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Fully Funded PhD studentship in Chemical Nanosensors for Food Analysis: the development of plasmonic metal nanoparticles based sensing techniques

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  • Full or part time
    Prof Nguyen T. K. Thanh
  • Application Deadline
    Applications accepted all year round

Project Description

Open to UK and EU nationals
Supervisor: Prof Nguyen TK Thanh, FRSC, University College London, UK
[email protected]; http:/www.ntk-thanh.ac.uk

Food safety is a pressing issue worldwide. It is directly related to public health. Food analysis has been largely relying on laboratory based methodologies. Advanced chromatography and mass spectrometry techniques, for example, allow for highly sensitive and accurate detection of chemical contaminants, microorganisms, and toxins etc. However, these laboratory based technologies cannot meet the demand of rapid and on-site detection, due to their cost, bulky size and the requirement of sophisticated laboratory conditions.

Nanomaterials exhibit unique physical and chemical properties related to their nanoscale sizes. They are important signal transducing materials in biosensor development. For food analysis, nanosensors have great potential for on-site rapid detection, with the remaining challenges to be overcome, for example, ultrahigh sensitivity requirement for known analytes, identification of unknown analytes, compatibility with various types of food matrix, and on-site implementation etc. This project aims to address these challenges, focusing on the development of plasmonic metal nanoparticles based sensing techniques. The scopes include (1) developing highly sensitive plasmonic nanostructures through top-down fabrication and bottom up synthesis (or the combination of both) for high sensitivity detection in complex matrix (e.g. 1 bacteria cell in 25g food), (2) studying nanoplasmonic enhanced spectroscopy (e.g. Raman and anti-stokes Raman) for small molecular weight analyte identification, (3) developing 2D material enhanced metal sensors, and (4) engineering the sensors for on-site application including using portable optical detectors and printing the metal structures onto low-cost paper format.

Prof Thanh has extensive experience in synthesis, functionalization of nanoparticles (noble metal, e.g. Au, Ag and magnetic nanoparticles).[1,2] Tunable gold nanorods with high monodispersity have been obtained for various sensing applications.[3] Dr Teng Jinghua is a Senior Scientist at IMRE A*STAR, Singapore. He is a well-established scientist in areas of plasmonics [4], metamaterials [5], nano-optics and photonics6. Dr Su Xiaodi (a Senior Scientist at IMRE) has long standing experience in nanosensor development for fundamental research,[7] medical diagnosis, [5,7] and food analysis.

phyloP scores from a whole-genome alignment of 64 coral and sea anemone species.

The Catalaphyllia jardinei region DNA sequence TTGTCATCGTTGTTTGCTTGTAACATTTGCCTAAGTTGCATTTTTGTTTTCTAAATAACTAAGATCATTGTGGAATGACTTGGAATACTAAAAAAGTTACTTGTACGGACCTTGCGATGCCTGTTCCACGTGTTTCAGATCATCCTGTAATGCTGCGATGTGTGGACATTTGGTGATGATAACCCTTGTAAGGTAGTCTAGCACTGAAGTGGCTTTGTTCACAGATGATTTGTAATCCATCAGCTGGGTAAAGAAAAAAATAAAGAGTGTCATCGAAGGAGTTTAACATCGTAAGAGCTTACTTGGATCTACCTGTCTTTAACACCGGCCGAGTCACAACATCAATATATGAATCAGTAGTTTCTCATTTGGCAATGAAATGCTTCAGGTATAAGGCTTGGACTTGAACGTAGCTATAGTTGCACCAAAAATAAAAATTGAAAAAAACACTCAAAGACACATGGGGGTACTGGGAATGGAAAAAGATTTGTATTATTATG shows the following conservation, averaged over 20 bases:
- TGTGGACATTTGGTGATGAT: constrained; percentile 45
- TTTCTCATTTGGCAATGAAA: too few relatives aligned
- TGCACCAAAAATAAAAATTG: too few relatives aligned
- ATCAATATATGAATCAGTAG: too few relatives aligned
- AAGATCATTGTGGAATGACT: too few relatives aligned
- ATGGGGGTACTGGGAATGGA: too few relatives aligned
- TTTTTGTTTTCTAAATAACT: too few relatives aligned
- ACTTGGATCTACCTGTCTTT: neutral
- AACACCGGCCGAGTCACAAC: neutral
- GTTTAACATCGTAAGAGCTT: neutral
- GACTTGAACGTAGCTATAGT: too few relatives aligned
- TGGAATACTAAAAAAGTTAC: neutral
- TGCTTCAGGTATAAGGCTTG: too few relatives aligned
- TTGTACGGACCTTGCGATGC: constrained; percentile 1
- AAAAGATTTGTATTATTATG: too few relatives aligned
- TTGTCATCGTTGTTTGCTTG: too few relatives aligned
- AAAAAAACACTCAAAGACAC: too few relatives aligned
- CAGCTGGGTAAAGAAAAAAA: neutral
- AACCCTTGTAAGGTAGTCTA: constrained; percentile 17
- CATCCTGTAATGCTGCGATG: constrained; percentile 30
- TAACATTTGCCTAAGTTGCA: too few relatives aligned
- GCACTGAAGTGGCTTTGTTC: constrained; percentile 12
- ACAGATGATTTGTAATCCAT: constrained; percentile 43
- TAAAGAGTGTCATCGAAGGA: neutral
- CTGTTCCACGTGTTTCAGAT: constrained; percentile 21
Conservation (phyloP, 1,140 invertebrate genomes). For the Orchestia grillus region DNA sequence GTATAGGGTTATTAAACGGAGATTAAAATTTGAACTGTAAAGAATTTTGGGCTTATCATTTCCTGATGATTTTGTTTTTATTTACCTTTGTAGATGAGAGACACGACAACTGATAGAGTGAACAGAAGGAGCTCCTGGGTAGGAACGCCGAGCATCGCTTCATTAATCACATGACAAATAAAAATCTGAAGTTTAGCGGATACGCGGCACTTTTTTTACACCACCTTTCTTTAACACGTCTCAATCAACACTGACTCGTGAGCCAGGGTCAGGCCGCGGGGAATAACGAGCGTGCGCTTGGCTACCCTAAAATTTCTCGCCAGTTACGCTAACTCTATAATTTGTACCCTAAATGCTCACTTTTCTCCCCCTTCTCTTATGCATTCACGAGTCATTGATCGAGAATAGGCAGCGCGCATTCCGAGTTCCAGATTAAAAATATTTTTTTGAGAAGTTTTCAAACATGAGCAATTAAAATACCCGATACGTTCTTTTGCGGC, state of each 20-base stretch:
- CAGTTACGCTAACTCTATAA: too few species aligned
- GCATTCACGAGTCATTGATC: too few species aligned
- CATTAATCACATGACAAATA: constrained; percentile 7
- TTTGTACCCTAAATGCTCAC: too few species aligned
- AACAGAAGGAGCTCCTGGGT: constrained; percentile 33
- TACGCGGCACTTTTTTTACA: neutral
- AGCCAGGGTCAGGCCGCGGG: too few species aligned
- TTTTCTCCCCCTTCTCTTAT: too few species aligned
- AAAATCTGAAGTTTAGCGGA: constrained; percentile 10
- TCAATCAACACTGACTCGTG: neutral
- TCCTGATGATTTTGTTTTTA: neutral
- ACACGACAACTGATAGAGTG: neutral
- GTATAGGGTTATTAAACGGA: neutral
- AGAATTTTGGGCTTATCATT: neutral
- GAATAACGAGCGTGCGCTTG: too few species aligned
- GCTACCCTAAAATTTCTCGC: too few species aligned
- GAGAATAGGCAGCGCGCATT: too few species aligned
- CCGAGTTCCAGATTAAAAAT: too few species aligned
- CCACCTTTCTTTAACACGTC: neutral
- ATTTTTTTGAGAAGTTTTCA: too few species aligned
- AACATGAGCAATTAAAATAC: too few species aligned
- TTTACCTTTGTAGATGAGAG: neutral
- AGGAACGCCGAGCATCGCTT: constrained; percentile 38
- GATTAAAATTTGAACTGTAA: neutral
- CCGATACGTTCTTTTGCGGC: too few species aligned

In this project, the student will receive training from Prof Thanh’s lab on bottom up synthesis of gold nanorods, and from Dr Teng’s lab on top-down fabrication and the plasmonic physics aspect of the project. Prof Thanh will provide supervision on surface functionalization, controlled nanoassembly, and bioassay development. The analytical problem statements (specific bacteria strains and toxins etc.) will directly come from industries that have been in close contact with the Singapore supervisors.

Please put in the subject line: UCL-A*STAR studentship.

Please email Prof Thanh immediately if you are interested, the position will be filled as soon as a suitable candidate is found. Due to large number of applicants only short listed students will be contacted.

Funding Notes

1st class Masters degree (MSci, MChem) in Chemistry, Materials Science, and Biochemistry is required.

Fully Funded.

Timeline (dates & duration that the student is based at the A*STAR RI and the Partner University)
1/10/2017 – 30/09/2018 at UCL
1/10/2018 – 30/09/2020 at A*STAR
1/10/2020 – 31/09/2021 at UCL for writing

Please put in the subject line: UCL-A*STAR studentship


Selected Publications relevant to the proposed project:

1. Thanh, N. T. K., Rosenzweig, Z. (2002). Development of an aggregation based immunoassay for anti-protein A using gold nanoparticles. Analytical Chemistry 74, 1624-1628. Impact Factor: 5.9, Citation: 348 by 2/2015
2. Thanh, N. T. K. (Ed.) (2012). Magnetic Nanoparticles: From Fabrication to Clinical Applications. 22 chapters, 616 Pages. Boca Raton, London, New York: CRC Press, Taylor & Francis
3. R. M. Pallares, X. Su, S. H. Lim, Thanh, N. T. K., Fine-Tuning Gold Nanorods Dimensions and Plasmonic Properties Using the Hofmeister Salt Effects. Journal of Material Chemistry C. 2015, 4, 53-61 (Front Cover).
4. Nan Zhang, Yanjun Liu, Jing Yang, Jie Deng, Chan Choy Chum, Minghui Hong, Jinghua Teng, “High Sensitivity Molecule Detection by Plasmonic Nanoantennas with Selective Binding at Electromagnetic Hotspots,” Nanoscale, 6 (3), 1416, 2014
5. Eunice Sok Ping Leong, Yan Jun Liu, Jie Deng, Yih Ting Fong, Nan Zhang, Si Ji Wu and Jing Hua Teng, “Fluid-enabled active free-standing plasmonic metamaterials,” Nanoscale, 6, 11106, 2014
6. Kun Huang, Hong Liu, Francisco J. Garcia-Vidal, Minghui Hong, Boris Lukyanchuk, Jinghua Teng and Cheng-Wei Qiu, “Ultrahigh-Capacity Non-Periodic Photon Sieves Operating in Visible Light,” Nature Communications, 6, 7059, 2015
7. Su, X. D., and Kanjanawarut, R., Control of metal nanoparticles aggregation and dispersion using PNA and PNA-DNA complexes, and its use for colorimetric DNA detection. ACS Nano 2009, 3, 2751–2759.

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